Today, I read an article on the BBC website which stated that,
Pope Francis has lifted a ban on the beatification of murdered Salvadoran Archbishop Oscar Romero.
You can read the article here.
Something can be banned formally or informally. In my opinion, the second paragraph of the BBC report implies that Archbishop Romero’s cause was banned formally. It says,
For years, the Roman Catholic Church blocked the process because of concerns that he had Marxist ideas.
The basis of my opinion is that the paragraph speaks of ‘the Roman Catholic Church’ blocking Romero’s cause rather than of any individual within the Church using their position or influence to do so. Do let me know if you disagree with my interpretation.
Staying with the second paragraph, note how the language suddenly changes. In paragraph one, the report says the pope had ‘lifted a ban’. In paragraph two, it says the Church had ‘blocked’ Romero’s cause.
Are the words ban and block synonyms? No, not according to my OED:
To ban – officially forbid something or prevent someone from doing something
To block – hinder or prevent
Actually, you could argue that Romero’s cause was banned in the sense that it was ‘prevented’ from moving forward but I would argue that as another – indeed, the primary – meaning of the word is to ‘officially forbid something’ then the BBC report should not have used the word unless the writer also meant that Romero’s cause was ‘officially prohibited’ as well as prevented.
My reason for arguing this is that by using the word ‘ban’ the BBC writer creates a misleading picture of what has actually happened, or rather, what has not happened.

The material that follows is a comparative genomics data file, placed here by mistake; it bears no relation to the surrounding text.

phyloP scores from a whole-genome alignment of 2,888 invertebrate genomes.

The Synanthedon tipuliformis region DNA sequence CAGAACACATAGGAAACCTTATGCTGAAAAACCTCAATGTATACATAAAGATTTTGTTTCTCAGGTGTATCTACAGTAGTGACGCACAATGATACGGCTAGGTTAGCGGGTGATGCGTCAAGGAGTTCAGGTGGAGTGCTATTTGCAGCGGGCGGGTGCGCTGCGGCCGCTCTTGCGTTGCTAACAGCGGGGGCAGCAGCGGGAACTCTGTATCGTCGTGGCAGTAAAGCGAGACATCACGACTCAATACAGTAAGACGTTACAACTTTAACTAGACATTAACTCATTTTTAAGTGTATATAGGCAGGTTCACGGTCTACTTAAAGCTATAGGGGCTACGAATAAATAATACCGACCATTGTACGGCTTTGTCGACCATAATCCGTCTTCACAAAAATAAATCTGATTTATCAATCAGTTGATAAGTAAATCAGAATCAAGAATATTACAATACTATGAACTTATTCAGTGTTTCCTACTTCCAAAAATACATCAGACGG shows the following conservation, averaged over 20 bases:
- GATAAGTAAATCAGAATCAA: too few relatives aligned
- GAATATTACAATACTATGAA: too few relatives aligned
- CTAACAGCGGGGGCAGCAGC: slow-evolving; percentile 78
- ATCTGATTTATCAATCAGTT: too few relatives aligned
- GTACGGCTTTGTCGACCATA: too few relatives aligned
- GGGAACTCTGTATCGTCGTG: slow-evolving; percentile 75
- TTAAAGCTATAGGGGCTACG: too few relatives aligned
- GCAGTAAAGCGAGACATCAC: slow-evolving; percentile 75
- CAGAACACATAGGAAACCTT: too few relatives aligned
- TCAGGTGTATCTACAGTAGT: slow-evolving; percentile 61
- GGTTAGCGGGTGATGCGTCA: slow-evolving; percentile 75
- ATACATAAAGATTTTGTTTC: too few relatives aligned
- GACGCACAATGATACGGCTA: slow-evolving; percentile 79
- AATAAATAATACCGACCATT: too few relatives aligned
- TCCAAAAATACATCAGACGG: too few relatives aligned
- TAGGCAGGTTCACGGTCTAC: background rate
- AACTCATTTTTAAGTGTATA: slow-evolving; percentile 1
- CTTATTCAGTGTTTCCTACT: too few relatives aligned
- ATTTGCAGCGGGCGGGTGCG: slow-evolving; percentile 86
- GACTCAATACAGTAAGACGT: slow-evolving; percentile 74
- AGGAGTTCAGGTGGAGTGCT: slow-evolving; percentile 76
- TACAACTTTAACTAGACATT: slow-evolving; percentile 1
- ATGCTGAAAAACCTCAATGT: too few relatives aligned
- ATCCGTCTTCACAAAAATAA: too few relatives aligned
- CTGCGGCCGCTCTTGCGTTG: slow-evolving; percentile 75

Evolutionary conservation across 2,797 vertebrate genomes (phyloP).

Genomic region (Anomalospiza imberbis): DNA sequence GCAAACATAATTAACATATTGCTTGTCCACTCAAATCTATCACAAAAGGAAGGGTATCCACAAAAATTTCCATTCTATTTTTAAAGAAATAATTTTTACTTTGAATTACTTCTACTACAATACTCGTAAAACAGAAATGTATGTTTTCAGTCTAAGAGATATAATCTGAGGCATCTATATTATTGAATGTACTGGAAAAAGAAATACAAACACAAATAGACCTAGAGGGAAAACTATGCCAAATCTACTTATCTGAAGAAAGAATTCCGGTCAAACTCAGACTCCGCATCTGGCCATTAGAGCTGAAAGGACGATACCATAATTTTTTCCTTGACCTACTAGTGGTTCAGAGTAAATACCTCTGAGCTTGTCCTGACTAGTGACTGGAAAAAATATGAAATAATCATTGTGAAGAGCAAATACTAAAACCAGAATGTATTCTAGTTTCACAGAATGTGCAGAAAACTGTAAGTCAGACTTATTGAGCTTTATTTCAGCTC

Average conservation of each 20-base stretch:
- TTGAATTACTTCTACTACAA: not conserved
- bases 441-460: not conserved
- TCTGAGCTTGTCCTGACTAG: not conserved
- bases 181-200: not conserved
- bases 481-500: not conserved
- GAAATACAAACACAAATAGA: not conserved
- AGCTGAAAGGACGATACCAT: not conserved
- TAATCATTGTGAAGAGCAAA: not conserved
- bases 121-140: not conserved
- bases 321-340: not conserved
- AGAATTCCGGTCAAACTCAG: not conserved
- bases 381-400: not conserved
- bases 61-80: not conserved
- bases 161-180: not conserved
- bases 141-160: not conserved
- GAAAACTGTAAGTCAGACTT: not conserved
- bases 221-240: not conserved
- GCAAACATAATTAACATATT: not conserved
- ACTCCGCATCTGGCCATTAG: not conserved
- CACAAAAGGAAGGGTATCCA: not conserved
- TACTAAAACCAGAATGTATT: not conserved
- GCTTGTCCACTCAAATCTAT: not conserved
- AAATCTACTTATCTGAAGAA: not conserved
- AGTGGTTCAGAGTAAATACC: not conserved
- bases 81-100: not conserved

So, what has happened? Why are we not talking about Blessed or even Saint Óscar Romero right now?
I have no connections in the Vatican. I am just a Catholic tapping away on his keyboard. I, by myself, have no special insight to offer you.
However, unless the unnamed writer of the BBC article is a member of the Vatican, neither does he. He must rely on his sources. Well, as he does, so do I.
The BBC writer’s source is Pope Francis himself. Is there a better source than him? Perhaps not, except, if the writer is going to use him, it would be helpful if he quoted the Holy Father in a way that was relevant to his claim that the Church banned Romero’s cause.
This is what the Pope is quoted as saying,
“For me Romero is a man of God,” the pontiff told journalists on the plane bringing him back from a trip to South Korea.
“There are no doctrinal problems and it is very important that [the beatification] is done quickly.”
Where here is there any proof that the Church banned Archbishop Romero’s cause? Is the writer holding something back? If he is, he is being being lazy in not revealing it.
That’s the BBC writer, what about my source? As it happens, Pope Francis’ wish to see Archbishop Romero beatified is not new. The story is only appearing now – again – because the pope was asked about it yesterday.
Thus, when I read the story this morning I thought to myself ‘this sounds familiar. Didn’t Benedict unblock the cause a while ago?’. So, I googled ‘Benedict Romero Cause’. That’s all. The very first result that came up was this article, written in October 2013, on the Vatican Insider website.
I encourage you to read the article, but the upshot of it is this – after the year 2000, the Congregation for the Doctrine of the Faith (CDF) assessed Romero’s published and unpublished works and found them to be free of error.